As New Year’s Day is now in the rearview mirror, we can surmise that people are struggling to keep their resolutions. Indeed some may have already given up, perhaps with a determination that next year will be the year. A long-term study by the University of Scranton found that less than 10% of resolutions become part of our lives.1

Such a high failure rate at resolutions of our own making should give us pause. Why are we so bad at keeping resolutions? Research shows that it may come down to two primary things: how we frame our resolution2 and taking too big of a leap – too big of a behavior change at once.

Framing Your Resolution for Success

Framing the resolution comes down to our actions. Many resolutions are to stop a bad habit. Stop smoking, stop eating sweets, stop using social media. Those are incredibly difficult to stop because of triggers (conscious and unconscious) that provoke a response. It is more productive to create a new habit in its place, so there is a response, just not the bad habit. For example, instead of smoking, perhaps you chew gum. Instead of looking at social media, you pick up a book. You select a positive habit to replace the bad habit.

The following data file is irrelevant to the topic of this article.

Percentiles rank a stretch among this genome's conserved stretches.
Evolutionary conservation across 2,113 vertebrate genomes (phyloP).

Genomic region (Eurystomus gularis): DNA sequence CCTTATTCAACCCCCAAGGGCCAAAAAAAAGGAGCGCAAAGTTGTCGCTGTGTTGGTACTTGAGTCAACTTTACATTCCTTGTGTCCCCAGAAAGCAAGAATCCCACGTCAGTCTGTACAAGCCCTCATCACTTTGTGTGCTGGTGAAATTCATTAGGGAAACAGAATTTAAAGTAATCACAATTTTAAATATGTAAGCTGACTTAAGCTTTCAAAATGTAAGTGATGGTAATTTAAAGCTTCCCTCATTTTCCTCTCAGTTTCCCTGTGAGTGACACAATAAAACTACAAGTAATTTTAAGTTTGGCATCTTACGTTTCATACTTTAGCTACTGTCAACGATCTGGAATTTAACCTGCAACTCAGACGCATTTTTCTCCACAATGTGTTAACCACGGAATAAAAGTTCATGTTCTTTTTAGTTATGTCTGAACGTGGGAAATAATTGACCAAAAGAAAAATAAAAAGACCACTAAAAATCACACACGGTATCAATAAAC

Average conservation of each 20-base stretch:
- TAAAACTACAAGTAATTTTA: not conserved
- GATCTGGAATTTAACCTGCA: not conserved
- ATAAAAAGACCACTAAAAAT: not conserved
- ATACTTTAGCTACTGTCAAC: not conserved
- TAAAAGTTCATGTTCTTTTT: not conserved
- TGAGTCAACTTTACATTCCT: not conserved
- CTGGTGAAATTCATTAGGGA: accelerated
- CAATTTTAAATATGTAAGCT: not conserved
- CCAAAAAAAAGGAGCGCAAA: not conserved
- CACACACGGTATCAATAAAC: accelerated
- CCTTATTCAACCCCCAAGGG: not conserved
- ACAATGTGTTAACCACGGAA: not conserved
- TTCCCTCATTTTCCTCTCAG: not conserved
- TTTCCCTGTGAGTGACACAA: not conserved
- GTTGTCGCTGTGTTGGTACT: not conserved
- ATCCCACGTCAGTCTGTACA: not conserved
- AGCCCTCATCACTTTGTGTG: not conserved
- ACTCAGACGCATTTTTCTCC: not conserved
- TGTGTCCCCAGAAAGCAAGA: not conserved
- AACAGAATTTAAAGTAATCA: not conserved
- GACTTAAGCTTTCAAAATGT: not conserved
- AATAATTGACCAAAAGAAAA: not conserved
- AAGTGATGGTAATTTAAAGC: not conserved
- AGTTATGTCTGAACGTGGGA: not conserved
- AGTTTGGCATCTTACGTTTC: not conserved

Creating Habits That Stick

Resolutions can be aspirational, but we should be realistic and recognize we may need to create small habits that inch us in the direction of our resolution. To improve the likelihood of sticking with new habits, we should form ones that are not major deviations from our current lifestyle. Making a 1% change may not be noticeable or something to brag about, but they can be far more meaningful in the long run.

Once we master a new habit, we create another small habit that gets us one step closer to our resolution. This becomes a continues cycle of improvement that empowers and helps us become the person we want. A marathon is completed with many small steps, not a few giant leaps. We should view our personal resolutions in a similar manner.

Today is the Best Day to Start

No matter what, today is the best day to start a habit that will improve your life. Why today? Because it isn’t tomorrow. When we are forming small habits, we don’t face uncomfortable or unnatural changes to our lifestyle. Hence, there is no reason to procrastinate the day of achieving our resolutions.